The Intrusion Counter-Measures Group is back! Series Two of The New Counter-Measures follows the previous year’s box set up with a new set of four adventures for Sir Toby, Rachel, Ian, and Allison in the 1970s. On the extras, range producer David Richardson and script editor John Dorney talk about how the second series of something has the benefit of you being able to show a new writer the formula with ease… but unfortunately, this new incarnation of the Counter-Measures team is already getting too formulaic.

The best story is My Enemy’s Enemy: it crackles with a sense of character, period, and humour

Roland Moore’s The Splintered Man is a typical story in the set, featuring Counter-Measures off on a mission in Spain trying to track down a dangerous technology that could end world hunger… or do something far worse. One of a pair of scientists has died, and the other (the ubiquitous Dan Starkey) has to be protected at all costs. Unfortunately, the mystery of the play’s early scenes is a bit too obvious to anyone who’s noticed the title, or even just familiar with genre fiction, and a lot of the story doesn’t make a ton of sense. For example, there’s a subplot about the Spanish authorities that is resolved so easily you wonder why Moore included it. Worse, Counter-Measures keep working from scraps of the dead scientist’s notes to figure out his technological advancement — for some reason, Dan Starkey never just tells them what the deal is! Starkey’s character is an old flame of Rachel’s, and this development is pretty clichéd as well. And I appreciate the attempt to make this range global like a 1970s spy-fi television programme, but I’m not sure it works on audio, where “Spain” is just one guest actress with a Spanish accent.

Ship of the Sleepwalkers by Christopher Hatherall starts interestingly, with an intriguing mystery. Unfortunately, the resolution to this mystery is incredibly improbable; it feels like the story was constructed around this opening, but Hatherall never came up with a way to justify it. Also the baddies in this one have a very obvious plan that it takes Counter-Measures way too long to cotton onto. I did enjoy Caroline Harker’s performance as Dr Jayne Smythe.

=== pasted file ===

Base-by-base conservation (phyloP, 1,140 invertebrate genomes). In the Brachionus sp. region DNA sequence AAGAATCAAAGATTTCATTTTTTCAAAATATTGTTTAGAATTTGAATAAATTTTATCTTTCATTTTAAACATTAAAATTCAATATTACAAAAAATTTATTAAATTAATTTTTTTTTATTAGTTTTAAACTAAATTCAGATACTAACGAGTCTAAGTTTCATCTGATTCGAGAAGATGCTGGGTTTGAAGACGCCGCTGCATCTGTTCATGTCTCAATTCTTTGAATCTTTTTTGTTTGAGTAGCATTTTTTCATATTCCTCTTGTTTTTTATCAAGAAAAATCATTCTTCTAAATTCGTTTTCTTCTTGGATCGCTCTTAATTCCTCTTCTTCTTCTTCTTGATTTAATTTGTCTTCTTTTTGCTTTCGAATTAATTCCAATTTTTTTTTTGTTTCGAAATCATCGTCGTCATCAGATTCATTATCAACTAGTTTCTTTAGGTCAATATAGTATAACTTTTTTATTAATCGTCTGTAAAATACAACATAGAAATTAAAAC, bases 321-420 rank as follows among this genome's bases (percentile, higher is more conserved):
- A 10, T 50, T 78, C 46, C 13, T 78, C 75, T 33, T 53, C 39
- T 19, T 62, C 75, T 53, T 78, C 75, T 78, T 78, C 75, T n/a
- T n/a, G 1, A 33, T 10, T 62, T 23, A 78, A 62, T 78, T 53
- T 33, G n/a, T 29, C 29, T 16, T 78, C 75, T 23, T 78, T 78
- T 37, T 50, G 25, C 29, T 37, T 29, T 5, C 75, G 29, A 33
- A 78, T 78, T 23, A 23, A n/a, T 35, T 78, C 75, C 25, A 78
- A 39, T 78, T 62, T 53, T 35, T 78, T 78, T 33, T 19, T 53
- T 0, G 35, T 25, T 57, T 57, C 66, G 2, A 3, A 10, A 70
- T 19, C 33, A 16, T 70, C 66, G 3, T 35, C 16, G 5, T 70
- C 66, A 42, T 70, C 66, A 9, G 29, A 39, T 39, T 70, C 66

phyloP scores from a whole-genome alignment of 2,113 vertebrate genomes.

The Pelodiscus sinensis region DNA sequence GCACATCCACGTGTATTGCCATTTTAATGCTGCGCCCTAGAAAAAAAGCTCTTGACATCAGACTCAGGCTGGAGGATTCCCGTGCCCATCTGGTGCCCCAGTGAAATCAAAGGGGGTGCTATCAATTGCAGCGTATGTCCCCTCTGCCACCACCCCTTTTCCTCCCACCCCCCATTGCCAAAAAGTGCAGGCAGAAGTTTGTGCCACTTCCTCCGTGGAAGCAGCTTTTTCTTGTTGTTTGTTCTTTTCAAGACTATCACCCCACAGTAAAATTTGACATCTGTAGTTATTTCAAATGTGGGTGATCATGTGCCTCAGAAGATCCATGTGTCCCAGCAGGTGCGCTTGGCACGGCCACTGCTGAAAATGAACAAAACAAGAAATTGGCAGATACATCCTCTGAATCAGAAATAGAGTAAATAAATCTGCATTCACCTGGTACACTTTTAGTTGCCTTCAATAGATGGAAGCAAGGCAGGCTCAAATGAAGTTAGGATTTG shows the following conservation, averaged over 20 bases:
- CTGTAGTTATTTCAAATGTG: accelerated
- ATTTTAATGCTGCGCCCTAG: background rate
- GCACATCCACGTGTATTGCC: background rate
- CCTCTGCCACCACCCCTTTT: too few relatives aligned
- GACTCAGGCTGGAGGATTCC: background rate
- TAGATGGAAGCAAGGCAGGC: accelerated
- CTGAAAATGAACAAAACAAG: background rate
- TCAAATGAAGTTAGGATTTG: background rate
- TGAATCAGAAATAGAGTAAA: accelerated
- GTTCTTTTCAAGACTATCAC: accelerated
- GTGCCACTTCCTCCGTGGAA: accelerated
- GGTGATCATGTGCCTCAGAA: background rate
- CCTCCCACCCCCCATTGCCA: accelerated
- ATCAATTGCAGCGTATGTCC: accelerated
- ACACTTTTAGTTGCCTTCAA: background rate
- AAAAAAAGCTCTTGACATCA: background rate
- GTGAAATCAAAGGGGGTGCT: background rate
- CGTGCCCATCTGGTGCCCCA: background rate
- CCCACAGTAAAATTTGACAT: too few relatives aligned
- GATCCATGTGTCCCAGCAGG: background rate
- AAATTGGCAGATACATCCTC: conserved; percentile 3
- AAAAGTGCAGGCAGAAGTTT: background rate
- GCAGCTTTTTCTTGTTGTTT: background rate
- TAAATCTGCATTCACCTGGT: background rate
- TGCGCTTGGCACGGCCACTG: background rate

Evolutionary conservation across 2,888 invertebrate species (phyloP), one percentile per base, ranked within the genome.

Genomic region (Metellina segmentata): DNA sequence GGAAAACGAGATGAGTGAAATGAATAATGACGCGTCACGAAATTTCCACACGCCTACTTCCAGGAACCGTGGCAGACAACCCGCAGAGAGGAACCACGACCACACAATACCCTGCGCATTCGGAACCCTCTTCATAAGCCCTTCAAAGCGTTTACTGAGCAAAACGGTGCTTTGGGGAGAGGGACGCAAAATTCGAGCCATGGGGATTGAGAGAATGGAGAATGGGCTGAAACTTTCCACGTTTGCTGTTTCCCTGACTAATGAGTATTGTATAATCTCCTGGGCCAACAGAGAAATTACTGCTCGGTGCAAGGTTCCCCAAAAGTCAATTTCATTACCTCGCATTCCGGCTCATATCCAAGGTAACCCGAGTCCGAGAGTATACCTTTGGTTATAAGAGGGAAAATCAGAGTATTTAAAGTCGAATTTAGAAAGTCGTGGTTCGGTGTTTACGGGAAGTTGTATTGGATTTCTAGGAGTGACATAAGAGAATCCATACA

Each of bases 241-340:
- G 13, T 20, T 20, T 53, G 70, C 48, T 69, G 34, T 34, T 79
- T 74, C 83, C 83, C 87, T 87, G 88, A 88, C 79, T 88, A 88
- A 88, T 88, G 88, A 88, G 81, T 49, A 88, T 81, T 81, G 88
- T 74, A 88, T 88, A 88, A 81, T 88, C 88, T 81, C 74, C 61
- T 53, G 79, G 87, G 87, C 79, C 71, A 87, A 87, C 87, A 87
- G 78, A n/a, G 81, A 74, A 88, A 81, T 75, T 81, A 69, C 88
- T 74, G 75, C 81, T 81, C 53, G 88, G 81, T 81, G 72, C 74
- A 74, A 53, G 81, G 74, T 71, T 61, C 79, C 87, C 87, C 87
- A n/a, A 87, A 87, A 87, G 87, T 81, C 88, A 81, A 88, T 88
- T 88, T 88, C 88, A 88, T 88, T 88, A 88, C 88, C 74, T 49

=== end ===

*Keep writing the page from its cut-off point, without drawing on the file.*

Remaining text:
The best story in the set is My Enemy’s Enemy by Robert Khan and Tom Salinsky. Unlike the somewhat generic other stories, theirs crackles with a sense of character, with period, and with humour. Lady Clare, the arms dealer from Series One, is back, but this time she needs Counter-Measures’ help. Simon Williams and Hugh Ross in particular get some great stuff to do — Gilmore telling a punk rocker his nickname is priceless, and Sir Toby going undercover at an elite London club is hammy enough to delight. The characters and thus the actors spark here, and the story’s two nemeses, Carolyn Seymour’s Lady Clare and Laurence Kennedy’s Sir August Frazer, are great fun, and I hope we continue to hear from them. The story’s only weak spot is a real deus ex machina ending.

I like the premise of The New Counter-Measures, but the execution in this volume is lacking

The finale, Time of the Intelligence, returns the set to its usual humdrum level. A sequel to the Doctor Who serial The Web of Fear by acclaimed writer Andy Frankham-Allen, it pits Counter-Measures against the Yeti, with Professor Travers thrown into the mix. Frankly, roaring Yeti are boring monsters on audio, and so is the booming omniscient voice of the Great Intelligence. The story also doesn’t always make sense in real basic ways. Like, when Professor Travers claims he hears the Great Intelligence in his mind, everyone acts like he’s nuts, which is a bit boneheaded when every character in the story knows about powerful aliens in general and the Great Intelligence’s powers in particular. Could a guy claiming he hears an alien voice who has heard actual alien voices be in the right? Nah! Also it turns out Toby Kinsella has a mental link to the Great Intelligence because he was in London during The Web of Fear? It’s cheesy and silly, and not in a good way.

Dorney is usually a good script editor, but the stories in this set fall below his usual standard. Aside from My Enemy’s Enemy, the characters are pretty generic, and the stories are also redundant — three of the four feature the team coming under mind control of various sorts! I like the premise of The New Counter-Measures, but the execution in this volume is somewhat lacking.

The New Counter-Measures Series Two (by Roland Moore, Christopher Hatherall, Robert Khan, Tom Salinsky, Andy Frankham-Allen; starring Simon Williams, Pamela Salem, Karen Gledhill, Hugh Ross) was released by Big Finish Productions in December 2017.